While many people hear the term estate planning and think only individuals who have large amounts of wealth and investments need to pay attention, this is not necessarily true. Most people can benefit from some amount of estate planning, especially as they near retirement or an advanced age. There are a number of reasons for this.
Most people are certainly interested in having some control over what will happen to their assets and property after they die. Financial professionals also say that anyone who has children should absolutely have some kind of formal property disposition documentation to avoid problems.
What is a basic estate planning method that will work for most people?
Some of the most basic ways to make an estate plan include having a lawyer make a will or trust instrument. In the case of a will, this can move all of your property to the people and entities named in the document immediately, or it can pay amounts out gradually at certain times, dates, or milestones if a trust is set up. Trusts may even start moving property to other individuals or entities while the testator is still alive. This helps greatly if someone wants to start to donate money to a charitable cause and see how their assistance is being used.
The average person can probably have all of their estate administration needs met with one of these documents and some additional planning done with a lawyer.
Keep taxation in mind
Having a formal plan for how property will be disposed of also helps relatives avoid any sudden or unintended taxation issues that can cost lots of time and money to sort out. Estate taxes can become a real problem for spouses or children who receive property from a deceased person. The person setting up a trust or other estate documents will also start to receive tax benefits immediately in some situations.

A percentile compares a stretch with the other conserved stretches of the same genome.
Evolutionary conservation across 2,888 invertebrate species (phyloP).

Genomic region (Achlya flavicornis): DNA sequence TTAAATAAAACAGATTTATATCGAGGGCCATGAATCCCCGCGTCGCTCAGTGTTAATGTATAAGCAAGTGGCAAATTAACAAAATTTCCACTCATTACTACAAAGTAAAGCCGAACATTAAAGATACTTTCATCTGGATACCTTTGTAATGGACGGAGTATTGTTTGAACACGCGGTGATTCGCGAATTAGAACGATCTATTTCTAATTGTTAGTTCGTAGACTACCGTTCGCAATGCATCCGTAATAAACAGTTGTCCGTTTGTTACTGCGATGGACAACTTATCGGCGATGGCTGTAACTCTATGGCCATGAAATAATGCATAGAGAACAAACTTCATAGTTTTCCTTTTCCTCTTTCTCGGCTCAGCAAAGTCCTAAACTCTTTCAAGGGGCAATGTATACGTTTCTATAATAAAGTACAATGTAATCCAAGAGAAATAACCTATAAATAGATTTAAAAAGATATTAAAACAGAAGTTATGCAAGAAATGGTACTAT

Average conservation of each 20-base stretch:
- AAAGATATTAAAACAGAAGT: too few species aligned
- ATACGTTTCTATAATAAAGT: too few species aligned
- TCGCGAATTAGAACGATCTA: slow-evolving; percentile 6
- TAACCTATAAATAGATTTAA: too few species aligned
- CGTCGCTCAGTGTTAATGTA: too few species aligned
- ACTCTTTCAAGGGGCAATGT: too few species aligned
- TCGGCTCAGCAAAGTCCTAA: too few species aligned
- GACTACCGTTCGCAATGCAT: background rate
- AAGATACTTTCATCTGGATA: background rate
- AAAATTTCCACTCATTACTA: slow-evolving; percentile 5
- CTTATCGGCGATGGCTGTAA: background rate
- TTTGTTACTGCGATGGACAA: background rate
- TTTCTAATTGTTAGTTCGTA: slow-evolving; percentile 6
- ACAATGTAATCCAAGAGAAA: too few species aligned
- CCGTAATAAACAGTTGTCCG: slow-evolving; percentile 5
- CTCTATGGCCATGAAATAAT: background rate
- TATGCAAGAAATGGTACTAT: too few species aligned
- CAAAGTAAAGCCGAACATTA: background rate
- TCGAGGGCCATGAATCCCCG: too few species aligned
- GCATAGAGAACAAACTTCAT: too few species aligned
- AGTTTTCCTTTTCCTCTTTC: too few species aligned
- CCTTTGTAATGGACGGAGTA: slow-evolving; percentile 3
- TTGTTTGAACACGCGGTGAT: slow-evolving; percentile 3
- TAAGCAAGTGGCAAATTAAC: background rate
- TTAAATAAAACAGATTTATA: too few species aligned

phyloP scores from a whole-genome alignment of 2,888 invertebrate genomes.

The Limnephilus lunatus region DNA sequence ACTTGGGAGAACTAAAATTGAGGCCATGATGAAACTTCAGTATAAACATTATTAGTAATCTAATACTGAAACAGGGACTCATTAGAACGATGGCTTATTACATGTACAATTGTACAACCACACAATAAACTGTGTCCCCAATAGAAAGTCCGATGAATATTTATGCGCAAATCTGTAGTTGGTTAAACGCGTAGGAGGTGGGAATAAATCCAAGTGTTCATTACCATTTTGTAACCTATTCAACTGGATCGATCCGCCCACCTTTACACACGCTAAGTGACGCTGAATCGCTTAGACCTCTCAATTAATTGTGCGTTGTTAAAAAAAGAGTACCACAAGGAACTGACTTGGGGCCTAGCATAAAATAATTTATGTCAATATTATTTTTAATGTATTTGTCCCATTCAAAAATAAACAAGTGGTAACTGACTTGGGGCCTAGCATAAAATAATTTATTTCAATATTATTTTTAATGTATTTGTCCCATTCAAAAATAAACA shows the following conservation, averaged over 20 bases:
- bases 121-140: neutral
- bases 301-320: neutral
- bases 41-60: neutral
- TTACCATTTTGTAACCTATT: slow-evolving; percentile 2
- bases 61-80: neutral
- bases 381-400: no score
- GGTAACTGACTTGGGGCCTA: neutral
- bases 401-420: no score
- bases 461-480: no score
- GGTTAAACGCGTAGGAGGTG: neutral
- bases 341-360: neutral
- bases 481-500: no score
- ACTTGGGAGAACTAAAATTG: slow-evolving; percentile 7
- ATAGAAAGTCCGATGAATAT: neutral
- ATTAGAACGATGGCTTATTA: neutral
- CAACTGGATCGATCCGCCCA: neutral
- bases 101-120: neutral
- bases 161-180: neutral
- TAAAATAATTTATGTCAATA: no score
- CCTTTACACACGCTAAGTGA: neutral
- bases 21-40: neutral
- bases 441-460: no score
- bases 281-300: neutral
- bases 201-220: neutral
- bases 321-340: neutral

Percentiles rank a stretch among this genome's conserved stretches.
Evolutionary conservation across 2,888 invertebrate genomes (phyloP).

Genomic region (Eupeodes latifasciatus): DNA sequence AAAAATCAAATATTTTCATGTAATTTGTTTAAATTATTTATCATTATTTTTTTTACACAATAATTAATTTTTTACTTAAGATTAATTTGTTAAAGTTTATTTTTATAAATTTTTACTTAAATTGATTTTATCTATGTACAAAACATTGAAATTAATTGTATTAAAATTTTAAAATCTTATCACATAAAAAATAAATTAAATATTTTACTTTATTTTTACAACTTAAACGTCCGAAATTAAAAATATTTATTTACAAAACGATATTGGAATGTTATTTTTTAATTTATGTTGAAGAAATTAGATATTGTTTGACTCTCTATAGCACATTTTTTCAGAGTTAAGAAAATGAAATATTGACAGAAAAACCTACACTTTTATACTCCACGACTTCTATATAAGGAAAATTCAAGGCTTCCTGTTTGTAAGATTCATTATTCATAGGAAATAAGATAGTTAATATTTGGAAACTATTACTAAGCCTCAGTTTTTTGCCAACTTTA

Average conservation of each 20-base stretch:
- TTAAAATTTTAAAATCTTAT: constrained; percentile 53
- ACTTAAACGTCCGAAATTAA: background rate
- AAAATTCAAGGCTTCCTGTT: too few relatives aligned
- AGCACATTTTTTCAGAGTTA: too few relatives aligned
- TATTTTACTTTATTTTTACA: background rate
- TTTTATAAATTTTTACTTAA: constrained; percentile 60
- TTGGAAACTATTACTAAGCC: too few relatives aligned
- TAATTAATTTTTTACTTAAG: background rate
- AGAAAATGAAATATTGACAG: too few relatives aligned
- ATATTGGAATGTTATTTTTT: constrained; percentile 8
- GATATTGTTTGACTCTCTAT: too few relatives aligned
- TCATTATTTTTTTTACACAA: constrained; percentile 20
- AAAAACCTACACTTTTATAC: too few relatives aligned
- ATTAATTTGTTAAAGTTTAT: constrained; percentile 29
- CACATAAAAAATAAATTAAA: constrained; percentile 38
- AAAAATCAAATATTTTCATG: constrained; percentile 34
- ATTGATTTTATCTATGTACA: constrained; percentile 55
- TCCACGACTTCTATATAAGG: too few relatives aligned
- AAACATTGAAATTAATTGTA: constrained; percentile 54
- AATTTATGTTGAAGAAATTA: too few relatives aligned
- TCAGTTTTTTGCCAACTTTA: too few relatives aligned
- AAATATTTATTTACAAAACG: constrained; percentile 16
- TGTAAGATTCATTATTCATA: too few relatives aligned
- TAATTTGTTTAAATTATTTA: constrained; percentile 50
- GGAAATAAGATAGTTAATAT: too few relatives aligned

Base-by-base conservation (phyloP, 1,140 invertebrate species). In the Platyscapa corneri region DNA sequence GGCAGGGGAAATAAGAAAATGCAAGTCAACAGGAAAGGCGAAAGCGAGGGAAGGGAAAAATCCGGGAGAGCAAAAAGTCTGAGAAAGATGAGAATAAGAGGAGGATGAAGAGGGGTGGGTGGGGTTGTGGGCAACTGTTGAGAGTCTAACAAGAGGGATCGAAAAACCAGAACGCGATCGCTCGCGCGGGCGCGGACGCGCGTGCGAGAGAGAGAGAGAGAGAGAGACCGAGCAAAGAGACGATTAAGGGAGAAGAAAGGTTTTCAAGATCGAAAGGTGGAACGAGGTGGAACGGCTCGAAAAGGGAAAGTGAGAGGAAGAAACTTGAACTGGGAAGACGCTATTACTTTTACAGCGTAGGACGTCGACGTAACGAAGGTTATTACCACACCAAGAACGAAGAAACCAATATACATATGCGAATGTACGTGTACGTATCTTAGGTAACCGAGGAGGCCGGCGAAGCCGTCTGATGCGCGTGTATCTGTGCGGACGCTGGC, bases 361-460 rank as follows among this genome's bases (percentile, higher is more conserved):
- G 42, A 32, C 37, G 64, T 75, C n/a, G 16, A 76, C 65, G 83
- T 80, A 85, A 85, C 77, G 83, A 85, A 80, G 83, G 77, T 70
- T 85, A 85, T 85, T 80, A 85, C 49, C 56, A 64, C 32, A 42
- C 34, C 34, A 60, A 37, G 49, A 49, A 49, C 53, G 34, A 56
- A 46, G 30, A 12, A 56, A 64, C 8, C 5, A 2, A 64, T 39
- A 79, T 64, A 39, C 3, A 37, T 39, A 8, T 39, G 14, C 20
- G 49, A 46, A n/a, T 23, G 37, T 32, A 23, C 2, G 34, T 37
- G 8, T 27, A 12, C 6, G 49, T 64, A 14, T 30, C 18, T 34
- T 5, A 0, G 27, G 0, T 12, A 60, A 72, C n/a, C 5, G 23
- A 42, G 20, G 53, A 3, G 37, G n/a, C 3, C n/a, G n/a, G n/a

Discerning the intent of the deceased owner
Courts in the U.S. have consistently looked at trusts, wills, and other estate planning documents for the purposes of trying to figure out the testator’s intent. This is the main guiding principle that will be used to prevent corruption by relatives who may want access to a deceased person’s estate, even if they were disinherited. By having properly executed documentation, there will be no doubt regarding exactly what should be done with an estate, regardless of any disputes between family members. Even something like funeral arrangements can be specifically planned and financed with the proper guidance.
Talk to an attorney in your city today
Lawyers who practice in the St. Petersburg, Florida region are available to help you focus on how your property and assets should be handled. Contact The Baby Boomers’ Barrister for additional information and help.